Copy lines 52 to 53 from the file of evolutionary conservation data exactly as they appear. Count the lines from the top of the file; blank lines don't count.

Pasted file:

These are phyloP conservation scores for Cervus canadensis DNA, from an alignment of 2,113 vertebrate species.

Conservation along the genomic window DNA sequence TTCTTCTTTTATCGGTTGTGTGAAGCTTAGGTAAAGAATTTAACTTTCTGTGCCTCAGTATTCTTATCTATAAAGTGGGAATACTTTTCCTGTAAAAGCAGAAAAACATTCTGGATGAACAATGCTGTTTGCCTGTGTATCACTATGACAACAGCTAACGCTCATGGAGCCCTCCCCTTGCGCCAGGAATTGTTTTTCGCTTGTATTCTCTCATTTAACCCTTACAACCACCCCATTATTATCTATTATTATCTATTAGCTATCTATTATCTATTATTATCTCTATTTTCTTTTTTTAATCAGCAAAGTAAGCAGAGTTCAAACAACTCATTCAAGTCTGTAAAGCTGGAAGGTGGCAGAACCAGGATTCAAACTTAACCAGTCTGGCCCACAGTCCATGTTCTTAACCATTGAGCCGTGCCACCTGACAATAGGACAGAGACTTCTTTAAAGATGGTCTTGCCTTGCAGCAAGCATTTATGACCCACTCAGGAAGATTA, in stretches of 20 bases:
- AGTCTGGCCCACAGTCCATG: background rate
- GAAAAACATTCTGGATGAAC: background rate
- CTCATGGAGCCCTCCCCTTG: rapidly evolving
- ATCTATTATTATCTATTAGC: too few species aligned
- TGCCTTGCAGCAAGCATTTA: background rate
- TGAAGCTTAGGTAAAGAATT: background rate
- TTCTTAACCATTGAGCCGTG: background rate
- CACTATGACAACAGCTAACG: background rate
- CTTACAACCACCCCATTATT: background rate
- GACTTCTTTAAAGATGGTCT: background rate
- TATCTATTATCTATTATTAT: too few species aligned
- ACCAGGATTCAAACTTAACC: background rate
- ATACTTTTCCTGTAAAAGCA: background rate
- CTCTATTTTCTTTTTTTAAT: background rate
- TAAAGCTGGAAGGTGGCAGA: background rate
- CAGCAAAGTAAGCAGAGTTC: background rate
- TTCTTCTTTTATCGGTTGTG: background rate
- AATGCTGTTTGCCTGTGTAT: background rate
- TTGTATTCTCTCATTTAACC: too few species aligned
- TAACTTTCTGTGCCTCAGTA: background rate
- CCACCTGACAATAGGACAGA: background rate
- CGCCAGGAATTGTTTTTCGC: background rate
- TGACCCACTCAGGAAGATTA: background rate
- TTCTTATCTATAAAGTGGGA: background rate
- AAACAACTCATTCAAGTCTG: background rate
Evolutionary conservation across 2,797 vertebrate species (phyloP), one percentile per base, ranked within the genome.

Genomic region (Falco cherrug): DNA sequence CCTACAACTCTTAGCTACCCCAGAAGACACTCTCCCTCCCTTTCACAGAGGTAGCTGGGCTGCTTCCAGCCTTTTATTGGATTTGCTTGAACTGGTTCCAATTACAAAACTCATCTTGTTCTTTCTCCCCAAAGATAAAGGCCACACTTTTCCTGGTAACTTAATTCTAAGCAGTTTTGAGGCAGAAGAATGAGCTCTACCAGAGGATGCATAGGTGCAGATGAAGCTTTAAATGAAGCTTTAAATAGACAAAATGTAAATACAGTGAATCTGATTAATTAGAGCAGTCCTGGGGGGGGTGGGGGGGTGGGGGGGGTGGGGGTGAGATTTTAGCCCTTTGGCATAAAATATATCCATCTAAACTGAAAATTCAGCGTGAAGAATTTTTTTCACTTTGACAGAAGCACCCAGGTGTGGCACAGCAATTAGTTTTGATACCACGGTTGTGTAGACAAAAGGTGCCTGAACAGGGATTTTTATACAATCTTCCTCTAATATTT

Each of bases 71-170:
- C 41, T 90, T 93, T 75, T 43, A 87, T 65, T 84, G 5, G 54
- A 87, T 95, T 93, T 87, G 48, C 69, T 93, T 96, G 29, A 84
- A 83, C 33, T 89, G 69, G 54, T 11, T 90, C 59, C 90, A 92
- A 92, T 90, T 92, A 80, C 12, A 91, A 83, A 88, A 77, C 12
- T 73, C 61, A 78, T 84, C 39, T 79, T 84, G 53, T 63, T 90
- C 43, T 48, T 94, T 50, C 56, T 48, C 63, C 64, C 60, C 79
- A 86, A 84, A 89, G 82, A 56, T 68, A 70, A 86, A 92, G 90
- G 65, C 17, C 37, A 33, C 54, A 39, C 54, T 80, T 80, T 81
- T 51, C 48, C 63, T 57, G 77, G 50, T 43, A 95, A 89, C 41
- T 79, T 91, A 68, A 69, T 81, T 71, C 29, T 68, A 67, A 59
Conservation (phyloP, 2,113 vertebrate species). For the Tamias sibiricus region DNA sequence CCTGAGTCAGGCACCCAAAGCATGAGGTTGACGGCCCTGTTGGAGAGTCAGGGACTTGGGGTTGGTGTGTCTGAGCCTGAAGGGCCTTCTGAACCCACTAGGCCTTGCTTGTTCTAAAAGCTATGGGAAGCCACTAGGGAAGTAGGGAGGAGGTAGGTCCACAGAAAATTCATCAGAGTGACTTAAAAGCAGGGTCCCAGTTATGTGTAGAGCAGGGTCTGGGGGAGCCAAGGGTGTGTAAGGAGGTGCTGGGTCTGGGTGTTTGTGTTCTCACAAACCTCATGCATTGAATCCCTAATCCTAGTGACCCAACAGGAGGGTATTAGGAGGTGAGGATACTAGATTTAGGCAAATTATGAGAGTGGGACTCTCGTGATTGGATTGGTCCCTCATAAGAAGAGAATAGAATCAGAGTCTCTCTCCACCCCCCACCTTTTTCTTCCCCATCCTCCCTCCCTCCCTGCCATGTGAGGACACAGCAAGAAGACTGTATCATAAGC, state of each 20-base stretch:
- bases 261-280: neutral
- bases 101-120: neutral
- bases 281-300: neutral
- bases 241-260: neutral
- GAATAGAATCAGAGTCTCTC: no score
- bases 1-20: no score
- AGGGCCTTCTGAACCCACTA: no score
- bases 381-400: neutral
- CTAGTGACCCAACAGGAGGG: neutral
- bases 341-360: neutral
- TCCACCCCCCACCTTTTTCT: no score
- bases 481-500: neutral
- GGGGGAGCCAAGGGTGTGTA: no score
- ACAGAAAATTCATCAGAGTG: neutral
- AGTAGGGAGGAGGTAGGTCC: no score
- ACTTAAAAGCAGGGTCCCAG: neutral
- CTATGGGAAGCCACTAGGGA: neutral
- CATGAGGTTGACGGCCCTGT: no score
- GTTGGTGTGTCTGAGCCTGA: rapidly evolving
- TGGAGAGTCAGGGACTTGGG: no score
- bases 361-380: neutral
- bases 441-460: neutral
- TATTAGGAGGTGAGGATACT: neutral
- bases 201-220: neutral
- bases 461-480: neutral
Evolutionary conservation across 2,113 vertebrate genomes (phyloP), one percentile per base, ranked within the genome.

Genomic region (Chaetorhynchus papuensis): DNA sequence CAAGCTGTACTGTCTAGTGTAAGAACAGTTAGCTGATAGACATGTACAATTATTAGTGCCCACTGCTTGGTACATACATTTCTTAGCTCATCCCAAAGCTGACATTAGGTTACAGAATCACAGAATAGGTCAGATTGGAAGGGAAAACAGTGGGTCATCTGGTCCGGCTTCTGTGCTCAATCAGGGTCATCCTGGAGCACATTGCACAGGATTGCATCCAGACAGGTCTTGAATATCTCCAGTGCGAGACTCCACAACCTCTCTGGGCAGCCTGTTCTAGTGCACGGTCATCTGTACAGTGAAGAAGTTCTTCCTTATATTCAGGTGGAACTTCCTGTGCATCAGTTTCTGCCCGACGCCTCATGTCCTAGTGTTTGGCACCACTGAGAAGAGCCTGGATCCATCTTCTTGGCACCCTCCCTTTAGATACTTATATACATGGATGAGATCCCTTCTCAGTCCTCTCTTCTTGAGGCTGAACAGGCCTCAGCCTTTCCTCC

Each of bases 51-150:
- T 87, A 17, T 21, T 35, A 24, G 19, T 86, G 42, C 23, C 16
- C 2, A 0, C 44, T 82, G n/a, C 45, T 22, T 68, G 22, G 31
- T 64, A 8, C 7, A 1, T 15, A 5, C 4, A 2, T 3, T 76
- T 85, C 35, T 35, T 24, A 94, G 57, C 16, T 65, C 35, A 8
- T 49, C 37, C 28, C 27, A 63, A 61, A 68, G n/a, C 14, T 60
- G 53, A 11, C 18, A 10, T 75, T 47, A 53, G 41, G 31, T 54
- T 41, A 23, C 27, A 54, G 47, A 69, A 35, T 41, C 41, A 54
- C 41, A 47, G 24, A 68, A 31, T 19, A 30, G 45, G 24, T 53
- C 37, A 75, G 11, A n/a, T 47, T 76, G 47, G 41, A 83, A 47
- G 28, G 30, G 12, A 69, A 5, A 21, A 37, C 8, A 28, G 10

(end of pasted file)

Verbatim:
- TCCACCCCCCACCTTTTTCT: no score
- bases 481-500: neutral